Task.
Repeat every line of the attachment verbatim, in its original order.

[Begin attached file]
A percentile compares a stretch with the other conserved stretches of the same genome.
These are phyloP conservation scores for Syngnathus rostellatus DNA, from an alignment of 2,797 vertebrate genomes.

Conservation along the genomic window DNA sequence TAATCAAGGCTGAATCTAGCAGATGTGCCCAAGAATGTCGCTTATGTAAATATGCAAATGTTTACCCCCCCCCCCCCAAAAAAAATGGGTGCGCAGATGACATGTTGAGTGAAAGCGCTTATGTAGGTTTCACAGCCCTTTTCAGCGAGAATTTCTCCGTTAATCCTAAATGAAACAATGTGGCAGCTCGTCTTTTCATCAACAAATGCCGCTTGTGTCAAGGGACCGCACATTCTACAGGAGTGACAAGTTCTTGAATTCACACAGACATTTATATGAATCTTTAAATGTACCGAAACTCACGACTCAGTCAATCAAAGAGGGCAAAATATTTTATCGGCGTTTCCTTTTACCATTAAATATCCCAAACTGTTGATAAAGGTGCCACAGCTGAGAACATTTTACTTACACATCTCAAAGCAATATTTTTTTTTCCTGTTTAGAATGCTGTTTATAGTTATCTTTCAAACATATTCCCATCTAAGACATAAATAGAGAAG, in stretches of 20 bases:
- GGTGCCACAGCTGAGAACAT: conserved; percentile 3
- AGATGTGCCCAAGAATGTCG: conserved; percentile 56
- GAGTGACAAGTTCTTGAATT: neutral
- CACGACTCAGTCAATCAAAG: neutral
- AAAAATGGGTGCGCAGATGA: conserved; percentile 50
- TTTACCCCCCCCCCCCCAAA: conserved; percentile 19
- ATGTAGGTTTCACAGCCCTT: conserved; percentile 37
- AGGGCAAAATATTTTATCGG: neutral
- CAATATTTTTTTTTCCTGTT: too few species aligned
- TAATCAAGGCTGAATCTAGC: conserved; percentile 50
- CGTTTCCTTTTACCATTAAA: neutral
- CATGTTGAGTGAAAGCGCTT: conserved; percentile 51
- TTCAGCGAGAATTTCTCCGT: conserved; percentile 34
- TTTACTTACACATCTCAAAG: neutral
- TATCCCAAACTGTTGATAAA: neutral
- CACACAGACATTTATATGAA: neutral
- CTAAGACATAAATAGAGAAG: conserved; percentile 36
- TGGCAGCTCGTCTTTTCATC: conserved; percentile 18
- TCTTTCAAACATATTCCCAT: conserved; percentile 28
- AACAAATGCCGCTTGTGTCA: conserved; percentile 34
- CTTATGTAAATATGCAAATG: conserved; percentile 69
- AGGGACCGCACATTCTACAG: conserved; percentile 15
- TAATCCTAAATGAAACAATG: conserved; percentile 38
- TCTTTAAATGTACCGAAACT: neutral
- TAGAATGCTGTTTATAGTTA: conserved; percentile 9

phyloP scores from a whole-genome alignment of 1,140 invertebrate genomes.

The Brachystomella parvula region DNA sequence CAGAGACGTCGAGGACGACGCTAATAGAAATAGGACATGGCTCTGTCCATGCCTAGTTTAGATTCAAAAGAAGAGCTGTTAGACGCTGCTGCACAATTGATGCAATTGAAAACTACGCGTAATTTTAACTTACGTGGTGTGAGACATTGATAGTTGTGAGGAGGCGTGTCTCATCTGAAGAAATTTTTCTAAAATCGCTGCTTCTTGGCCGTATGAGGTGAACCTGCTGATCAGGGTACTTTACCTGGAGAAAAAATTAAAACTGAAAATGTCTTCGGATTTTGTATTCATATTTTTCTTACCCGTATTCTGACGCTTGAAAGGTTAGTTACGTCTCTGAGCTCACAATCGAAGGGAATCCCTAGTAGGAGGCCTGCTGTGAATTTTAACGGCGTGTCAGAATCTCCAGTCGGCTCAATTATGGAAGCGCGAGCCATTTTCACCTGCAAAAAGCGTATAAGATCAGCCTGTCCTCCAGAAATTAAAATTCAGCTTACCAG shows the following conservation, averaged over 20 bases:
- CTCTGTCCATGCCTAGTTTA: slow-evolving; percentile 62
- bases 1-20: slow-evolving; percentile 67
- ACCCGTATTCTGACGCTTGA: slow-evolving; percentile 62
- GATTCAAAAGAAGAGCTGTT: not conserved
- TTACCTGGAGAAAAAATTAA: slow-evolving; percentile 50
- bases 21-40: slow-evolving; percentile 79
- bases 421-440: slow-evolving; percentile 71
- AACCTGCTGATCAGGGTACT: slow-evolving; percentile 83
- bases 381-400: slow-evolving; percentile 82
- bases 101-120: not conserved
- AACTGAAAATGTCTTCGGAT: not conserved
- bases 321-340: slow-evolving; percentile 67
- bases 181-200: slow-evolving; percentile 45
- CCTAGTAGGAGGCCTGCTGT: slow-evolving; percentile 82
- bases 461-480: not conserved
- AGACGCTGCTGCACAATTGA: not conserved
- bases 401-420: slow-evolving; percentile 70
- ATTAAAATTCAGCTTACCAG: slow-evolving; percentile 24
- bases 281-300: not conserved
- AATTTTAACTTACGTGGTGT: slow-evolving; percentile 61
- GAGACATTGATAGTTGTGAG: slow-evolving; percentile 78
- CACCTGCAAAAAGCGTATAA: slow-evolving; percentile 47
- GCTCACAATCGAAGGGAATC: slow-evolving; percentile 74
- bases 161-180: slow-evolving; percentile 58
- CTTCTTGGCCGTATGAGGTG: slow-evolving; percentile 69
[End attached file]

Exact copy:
A percentile compares a stretch with the other conserved stretches of the same genome.
These are phyloP conservation scores for Syngnathus rostellatus DNA, from an alignment of 2,797 vertebrate genomes.

Conservation along the genomic window DNA sequence TAATCAAGGCTGAATCTAGCAGATGTGCCCAAGAATGTCGCTTATGTAAATATGCAAATGTTTACCCCCCCCCCCCCAAAAAAAATGGGTGCGCAGATGACATGTTGAGTGAAAGCGCTTATGTAGGTTTCACAGCCCTTTTCAGCGAGAATTTCTCCGTTAATCCTAAATGAAACAATGTGGCAGCTCGTCTTTTCATCAACAAATGCCGCTTGTGTCAAGGGACCGCACATTCTACAGGAGTGACAAGTTCTTGAATTCACACAGACATTTATATGAATCTTTAAATGTACCGAAACTCACGACTCAGTCAATCAAAGAGGGCAAAATATTTTATCGGCGTTTCCTTTTACCATTAAATATCCCAAACTGTTGATAAAGGTGCCACAGCTGAGAACATTTTACTTACACATCTCAAAGCAATATTTTTTTTTCCTGTTTAGAATGCTGTTTATAGTTATCTTTCAAACATATTCCCATCTAAGACATAAATAGAGAAG, in stretches of 20 bases:
- GGTGCCACAGCTGAGAACAT: conserved; percentile 3
- AGATGTGCCCAAGAATGTCG: conserved; percentile 56
- GAGTGACAAGTTCTTGAATT: neutral
- CACGACTCAGTCAATCAAAG: neutral
- AAAAATGGGTGCGCAGATGA: conserved; percentile 50
- TTTACCCCCCCCCCCCCAAA: conserved; percentile 19
- ATGTAGGTTTCACAGCCCTT: conserved; percentile 37
- AGGGCAAAATATTTTATCGG: neutral
- CAATATTTTTTTTTCCTGTT: too few species aligned
- TAATCAAGGCTGAATCTAGC: conserved; percentile 50
- CGTTTCCTTTTACCATTAAA: neutral
- CATGTTGAGTGAAAGCGCTT: conserved; percentile 51
- TTCAGCGAGAATTTCTCCGT: conserved; percentile 34
- TTTACTTACACATCTCAAAG: neutral
- TATCCCAAACTGTTGATAAA: neutral
- CACACAGACATTTATATGAA: neutral
- CTAAGACATAAATAGAGAAG: conserved; percentile 36
- TGGCAGCTCGTCTTTTCATC: conserved; percentile 18
- TCTTTCAAACATATTCCCAT: conserved; percentile 28
- AACAAATGCCGCTTGTGTCA: conserved; percentile 34
- CTTATGTAAATATGCAAATG: conserved; percentile 69
- AGGGACCGCACATTCTACAG: conserved; percentile 15
- TAATCCTAAATGAAACAATG: conserved; percentile 38
- TCTTTAAATGTACCGAAACT: neutral
- TAGAATGCTGTTTATAGTTA: conserved; percentile 9

phyloP scores from a whole-genome alignment of 1,140 invertebrate genomes.

The Brachystomella parvula region DNA sequence CAGAGACGTCGAGGACGACGCTAATAGAAATAGGACATGGCTCTGTCCATGCCTAGTTTAGATTCAAAAGAAGAGCTGTTAGACGCTGCTGCACAATTGATGCAATTGAAAACTACGCGTAATTTTAACTTACGTGGTGTGAGACATTGATAGTTGTGAGGAGGCGTGTCTCATCTGAAGAAATTTTTCTAAAATCGCTGCTTCTTGGCCGTATGAGGTGAACCTGCTGATCAGGGTACTTTACCTGGAGAAAAAATTAAAACTGAAAATGTCTTCGGATTTTGTATTCATATTTTTCTTACCCGTATTCTGACGCTTGAAAGGTTAGTTACGTCTCTGAGCTCACAATCGAAGGGAATCCCTAGTAGGAGGCCTGCTGTGAATTTTAACGGCGTGTCAGAATCTCCAGTCGGCTCAATTATGGAAGCGCGAGCCATTTTCACCTGCAAAAAGCGTATAAGATCAGCCTGTCCTCCAGAAATTAAAATTCAGCTTACCAG shows the following conservation, averaged over 20 bases:
- CTCTGTCCATGCCTAGTTTA: slow-evolving; percentile 62
- bases 1-20: slow-evolving; percentile 67
- ACCCGTATTCTGACGCTTGA: slow-evolving; percentile 62
- GATTCAAAAGAAGAGCTGTT: not conserved
- TTACCTGGAGAAAAAATTAA: slow-evolving; percentile 50
- bases 21-40: slow-evolving; percentile 79
- bases 421-440: slow-evolving; percentile 71
- AACCTGCTGATCAGGGTACT: slow-evolving; percentile 83
- bases 381-400: slow-evolving; percentile 82
- bases 101-120: not conserved
- AACTGAAAATGTCTTCGGAT: not conserved
- bases 321-340: slow-evolving; percentile 67
- bases 181-200: slow-evolving; percentile 45
- CCTAGTAGGAGGCCTGCTGT: slow-evolving; percentile 82
- bases 461-480: not conserved
- AGACGCTGCTGCACAATTGA: not conserved
- bases 401-420: slow-evolving; percentile 70
- ATTAAAATTCAGCTTACCAG: slow-evolving; percentile 24
- bases 281-300: not conserved
- AATTTTAACTTACGTGGTGT: slow-evolving; percentile 61
- GAGACATTGATAGTTGTGAG: slow-evolving; percentile 78
- CACCTGCAAAAAGCGTATAA: slow-evolving; percentile 47
- GCTCACAATCGAAGGGAATC: slow-evolving; percentile 74
- bases 161-180: slow-evolving; percentile 58
- CTTCTTGGCCGTATGAGGTG: slow-evolving; percentile 69